This module involves the ethical evaluation of public policies. Note that it is not primarily concerned with how public policies are made and implemented, nor with non-ethical assessment of them, such as how effective they are in achieving their aims. These are questions for social scientists, broadly conceived, but the issues explored here are normative, rather than empirical, in nature.
For instance, we will ask whether it is the business of the state to ensure that citizens are morally good or healthy. That is, we will consider whether, or how far, the state may act to enforce moral standards or engage in paternalism. We will look both at the ends of policy and also the means employed to those ends; for instance, perhaps it would be impermissible for the state to coerce individuals into making healthier choices, but maybe it could use non-coercive methods – such as ‘nudges’ – to encourage healthy behaviour.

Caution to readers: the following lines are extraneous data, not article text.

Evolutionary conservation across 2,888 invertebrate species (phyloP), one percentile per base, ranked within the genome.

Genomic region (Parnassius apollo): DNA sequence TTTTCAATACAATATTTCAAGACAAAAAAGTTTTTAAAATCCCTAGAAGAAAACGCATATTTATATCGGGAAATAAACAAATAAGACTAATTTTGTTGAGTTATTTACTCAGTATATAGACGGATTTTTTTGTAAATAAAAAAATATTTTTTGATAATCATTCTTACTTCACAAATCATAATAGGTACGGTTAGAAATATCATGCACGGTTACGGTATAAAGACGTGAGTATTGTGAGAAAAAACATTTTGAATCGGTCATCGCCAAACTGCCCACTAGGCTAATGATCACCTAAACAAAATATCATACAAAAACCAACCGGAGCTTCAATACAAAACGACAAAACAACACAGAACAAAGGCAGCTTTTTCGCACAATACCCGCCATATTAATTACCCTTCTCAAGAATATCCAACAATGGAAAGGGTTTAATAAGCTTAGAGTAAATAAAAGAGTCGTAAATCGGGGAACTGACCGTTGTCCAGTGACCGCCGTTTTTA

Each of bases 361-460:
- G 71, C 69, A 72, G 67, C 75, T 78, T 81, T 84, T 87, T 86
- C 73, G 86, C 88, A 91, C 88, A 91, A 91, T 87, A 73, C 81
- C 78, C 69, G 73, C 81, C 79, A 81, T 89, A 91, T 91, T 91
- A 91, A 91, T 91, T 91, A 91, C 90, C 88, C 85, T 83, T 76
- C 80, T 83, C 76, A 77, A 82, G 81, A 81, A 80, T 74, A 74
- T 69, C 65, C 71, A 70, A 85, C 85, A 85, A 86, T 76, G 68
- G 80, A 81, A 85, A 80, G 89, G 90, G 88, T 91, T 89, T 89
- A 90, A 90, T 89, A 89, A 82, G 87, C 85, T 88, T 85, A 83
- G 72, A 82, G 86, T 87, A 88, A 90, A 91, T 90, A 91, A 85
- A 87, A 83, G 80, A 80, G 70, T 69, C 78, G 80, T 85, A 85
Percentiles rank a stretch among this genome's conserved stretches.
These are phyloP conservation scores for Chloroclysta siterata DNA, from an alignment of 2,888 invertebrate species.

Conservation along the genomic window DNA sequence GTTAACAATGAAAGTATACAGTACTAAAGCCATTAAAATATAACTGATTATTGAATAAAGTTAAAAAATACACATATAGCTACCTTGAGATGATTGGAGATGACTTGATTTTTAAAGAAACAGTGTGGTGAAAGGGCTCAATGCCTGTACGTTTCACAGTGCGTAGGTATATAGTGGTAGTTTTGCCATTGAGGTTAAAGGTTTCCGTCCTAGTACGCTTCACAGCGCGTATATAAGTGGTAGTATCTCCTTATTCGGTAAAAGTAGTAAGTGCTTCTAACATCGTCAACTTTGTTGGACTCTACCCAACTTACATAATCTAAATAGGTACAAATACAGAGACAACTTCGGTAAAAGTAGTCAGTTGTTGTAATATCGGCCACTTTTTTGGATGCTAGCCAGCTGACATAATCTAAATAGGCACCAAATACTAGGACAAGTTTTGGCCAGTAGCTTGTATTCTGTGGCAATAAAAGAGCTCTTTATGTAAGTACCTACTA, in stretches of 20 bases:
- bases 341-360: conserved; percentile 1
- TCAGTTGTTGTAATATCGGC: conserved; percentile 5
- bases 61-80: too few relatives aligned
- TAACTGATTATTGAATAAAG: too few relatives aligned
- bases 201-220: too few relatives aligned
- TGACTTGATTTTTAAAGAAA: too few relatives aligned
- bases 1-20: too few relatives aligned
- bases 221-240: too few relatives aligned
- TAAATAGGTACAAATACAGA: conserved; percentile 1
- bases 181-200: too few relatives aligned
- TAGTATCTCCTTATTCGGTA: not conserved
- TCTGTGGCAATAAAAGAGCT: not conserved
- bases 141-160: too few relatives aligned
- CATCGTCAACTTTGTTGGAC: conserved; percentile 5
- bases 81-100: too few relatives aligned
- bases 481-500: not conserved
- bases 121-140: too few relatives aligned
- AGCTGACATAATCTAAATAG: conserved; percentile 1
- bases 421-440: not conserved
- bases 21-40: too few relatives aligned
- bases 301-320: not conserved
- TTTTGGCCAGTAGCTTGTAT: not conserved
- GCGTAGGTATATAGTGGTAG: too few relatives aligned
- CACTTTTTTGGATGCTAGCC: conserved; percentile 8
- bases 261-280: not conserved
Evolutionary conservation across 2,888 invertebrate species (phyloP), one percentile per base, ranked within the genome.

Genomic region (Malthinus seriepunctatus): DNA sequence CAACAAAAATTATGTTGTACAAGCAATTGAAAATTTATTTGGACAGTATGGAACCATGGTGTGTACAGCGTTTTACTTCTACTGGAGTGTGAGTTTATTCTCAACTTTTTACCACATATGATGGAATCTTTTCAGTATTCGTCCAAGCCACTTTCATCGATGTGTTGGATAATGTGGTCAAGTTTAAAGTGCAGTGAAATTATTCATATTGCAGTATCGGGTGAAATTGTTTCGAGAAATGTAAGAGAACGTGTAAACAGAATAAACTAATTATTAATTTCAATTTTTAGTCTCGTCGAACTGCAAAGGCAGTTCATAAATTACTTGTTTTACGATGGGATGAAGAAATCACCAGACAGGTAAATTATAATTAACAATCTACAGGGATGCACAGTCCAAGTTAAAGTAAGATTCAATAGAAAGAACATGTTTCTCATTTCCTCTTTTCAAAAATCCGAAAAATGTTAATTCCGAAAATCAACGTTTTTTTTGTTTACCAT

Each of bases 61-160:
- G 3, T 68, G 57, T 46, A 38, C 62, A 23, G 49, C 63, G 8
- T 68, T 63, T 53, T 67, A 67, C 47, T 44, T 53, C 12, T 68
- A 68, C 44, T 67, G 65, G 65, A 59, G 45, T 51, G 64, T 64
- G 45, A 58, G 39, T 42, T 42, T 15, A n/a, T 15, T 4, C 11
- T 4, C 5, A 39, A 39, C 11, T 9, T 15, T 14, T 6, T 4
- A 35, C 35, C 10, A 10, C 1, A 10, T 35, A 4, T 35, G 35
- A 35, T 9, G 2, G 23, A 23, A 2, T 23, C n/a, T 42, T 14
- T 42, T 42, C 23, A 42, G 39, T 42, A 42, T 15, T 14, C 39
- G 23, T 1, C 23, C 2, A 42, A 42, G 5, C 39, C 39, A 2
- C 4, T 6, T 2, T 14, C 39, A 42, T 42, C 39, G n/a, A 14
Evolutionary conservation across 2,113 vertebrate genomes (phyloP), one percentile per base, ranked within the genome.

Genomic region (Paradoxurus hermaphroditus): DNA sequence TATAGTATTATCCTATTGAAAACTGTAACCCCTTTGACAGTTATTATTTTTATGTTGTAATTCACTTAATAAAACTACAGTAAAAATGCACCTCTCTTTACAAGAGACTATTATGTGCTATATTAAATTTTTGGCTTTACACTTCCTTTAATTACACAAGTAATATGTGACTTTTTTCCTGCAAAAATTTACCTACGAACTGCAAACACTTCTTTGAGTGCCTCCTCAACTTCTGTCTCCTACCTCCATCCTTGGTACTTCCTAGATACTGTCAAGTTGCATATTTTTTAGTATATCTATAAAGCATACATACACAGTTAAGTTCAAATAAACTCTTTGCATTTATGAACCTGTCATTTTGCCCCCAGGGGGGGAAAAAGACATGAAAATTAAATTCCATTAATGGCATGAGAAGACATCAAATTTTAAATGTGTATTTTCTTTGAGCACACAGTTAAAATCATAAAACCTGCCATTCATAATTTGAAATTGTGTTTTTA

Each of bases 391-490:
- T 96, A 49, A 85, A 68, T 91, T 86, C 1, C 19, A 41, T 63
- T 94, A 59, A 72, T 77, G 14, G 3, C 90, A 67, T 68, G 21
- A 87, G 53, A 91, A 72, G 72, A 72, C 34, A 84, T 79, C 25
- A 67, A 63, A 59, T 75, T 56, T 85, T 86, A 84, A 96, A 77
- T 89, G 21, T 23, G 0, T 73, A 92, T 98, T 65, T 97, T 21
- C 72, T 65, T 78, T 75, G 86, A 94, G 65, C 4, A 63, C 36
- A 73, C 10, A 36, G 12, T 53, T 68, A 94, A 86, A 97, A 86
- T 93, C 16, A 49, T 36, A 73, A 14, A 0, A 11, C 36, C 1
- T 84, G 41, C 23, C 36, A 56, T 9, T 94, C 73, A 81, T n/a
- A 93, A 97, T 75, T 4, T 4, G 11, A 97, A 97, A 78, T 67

The methods employed are those of political theory or moral philosophy, but nor is this simply an applied ethics module. Whereas the ethicist asks (e.g.) whether abortion is morally permissible, the focus on this module is on what public policy should be. Examples of questions we may consider include whether the state should permit abortions, whether it may act to discourage them, whether it should fund them, and whether medical practitioners should be allowed to opt-out of performing them. A liberal-democratic state ought to respect freedom and diversity, yet at the same time needs to address certain policy issues on which there may be deep disagreement between citizens. The aim of this module, therefore, is to uncover the policies that such a state may employ.